So on Wednesday evening you have the RIPE Services Working Groups and the RIPE General Meeting, which is just for members. All the presentations normally in general meetings are done in the Services Working Group, so you can follow what's going on in the membership, even if you are not a member, by attending the RIPE Services Working Group.

Later today, at the end of the day, there will be a virtual 'Meet the RIPE Chair and Managing Director' ‑‑ that's me ‑‑ and the RIPE NCC Executive Board, and at Thursday we are going to have a RIPE dinner, virtual dinner, and I'm really excited to see what that will be.

How to participate: You are now all connected to the Zoom webinar, or the live streaming page, so then you know that there is a Q&A function in Zoom and also a chat room and there is an RFC chat if you have on the web stream that you can also use. There is also a live transcription window on the RIPE 80 meeting website, so you need a separate browser to open that and you can see the transcript of what I'm saying.

Normally this transcript is behind me so I can't see what the stenographers are writing. Now, this time, I have a screen in front of me so I can see what they are writing, so hopefully there won't be any big surprises of what I'm saying.

Housekeeping. Please state your affiliation.

Zoom. Use the Q&A window if you want a question asked and use the RFC channel on the live streaming page, and in the Zoom chat, always select panelists and attendees, otherwise panelists ‑‑ only panel list will see your message. And these sessions are recorded and will be published on the RIPE 80 website archives.

How to network?

No corridors, no coffee machines this time, so there is a social room, or you have the networking app and you can go into that and list, and who you have registered the contact details there.

I have already mentioned the socials, so, today, chat with me or the RIPE Board, and, on Thursday, the RIPE 80 virtual dinner.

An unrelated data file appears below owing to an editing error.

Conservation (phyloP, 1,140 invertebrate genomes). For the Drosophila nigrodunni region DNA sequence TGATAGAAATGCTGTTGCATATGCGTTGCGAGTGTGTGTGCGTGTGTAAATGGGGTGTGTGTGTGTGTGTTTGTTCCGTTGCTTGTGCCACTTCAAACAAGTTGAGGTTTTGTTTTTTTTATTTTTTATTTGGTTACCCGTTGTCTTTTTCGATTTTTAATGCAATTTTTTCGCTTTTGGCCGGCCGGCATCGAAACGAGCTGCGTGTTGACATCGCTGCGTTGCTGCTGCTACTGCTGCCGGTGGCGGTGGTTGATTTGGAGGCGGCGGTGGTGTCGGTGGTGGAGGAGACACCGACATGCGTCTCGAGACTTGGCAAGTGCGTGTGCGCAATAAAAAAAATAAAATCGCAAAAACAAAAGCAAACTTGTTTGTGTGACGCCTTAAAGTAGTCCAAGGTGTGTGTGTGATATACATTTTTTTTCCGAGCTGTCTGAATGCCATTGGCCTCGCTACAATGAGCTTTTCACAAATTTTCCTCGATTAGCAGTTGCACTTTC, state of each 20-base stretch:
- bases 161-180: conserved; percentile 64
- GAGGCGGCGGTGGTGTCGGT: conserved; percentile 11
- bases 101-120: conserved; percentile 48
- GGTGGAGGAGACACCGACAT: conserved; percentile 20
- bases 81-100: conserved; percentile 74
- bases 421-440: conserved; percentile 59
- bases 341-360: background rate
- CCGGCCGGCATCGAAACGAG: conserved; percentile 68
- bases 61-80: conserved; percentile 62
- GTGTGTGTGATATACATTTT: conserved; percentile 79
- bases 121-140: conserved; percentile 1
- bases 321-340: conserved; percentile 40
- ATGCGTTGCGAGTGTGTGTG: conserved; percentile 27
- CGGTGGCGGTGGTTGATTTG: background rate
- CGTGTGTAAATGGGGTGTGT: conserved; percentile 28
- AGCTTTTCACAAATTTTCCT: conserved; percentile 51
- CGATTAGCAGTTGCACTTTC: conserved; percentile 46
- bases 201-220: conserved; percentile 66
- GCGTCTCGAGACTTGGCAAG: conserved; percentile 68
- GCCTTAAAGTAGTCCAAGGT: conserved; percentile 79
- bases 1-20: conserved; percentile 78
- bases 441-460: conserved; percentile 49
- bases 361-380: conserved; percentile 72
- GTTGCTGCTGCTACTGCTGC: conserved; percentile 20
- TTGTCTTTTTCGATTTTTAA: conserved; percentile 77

So, the nominating committee has asked me to share a bit about their status. They are here to select the RIPE Chair and vice‑chair in June. And the nominees so far are Filiz, Niall O'Reilly, Nigel and Mirjam, and you can read more about who they are and their background on While the NomCom is tasked with making selection for final approval by the RIPE NCC Board, they do want your input. They will give a report in the Community Plenary on Thursday, and they have office hours all meeting days and they also have ‑‑ are available on Friday by appointment. So if you want to share your thoughts about who should be the next RIPE Chair and Vice‑Chair, please get in touch with them and you can do that by looking up their details.

Here is the actual process slide, so you can find that in the archives and the Chair of the NomCom, Daniel Karrenberg, was appointed by the RIPE NCC Executive Board, so he is guiding them through these policy and procedures.

And that was all I had from me. And, of course, as any RIPE meeting, we do have our sponsors, and I am really grateful for Twitch, NTT, Brenac and Carrier Co‑Lo for sponsoring this virtual meeting. It's something that hasn't been done before, so it's really great to see that you have the trust in us to sponsor this meeting and making this possible.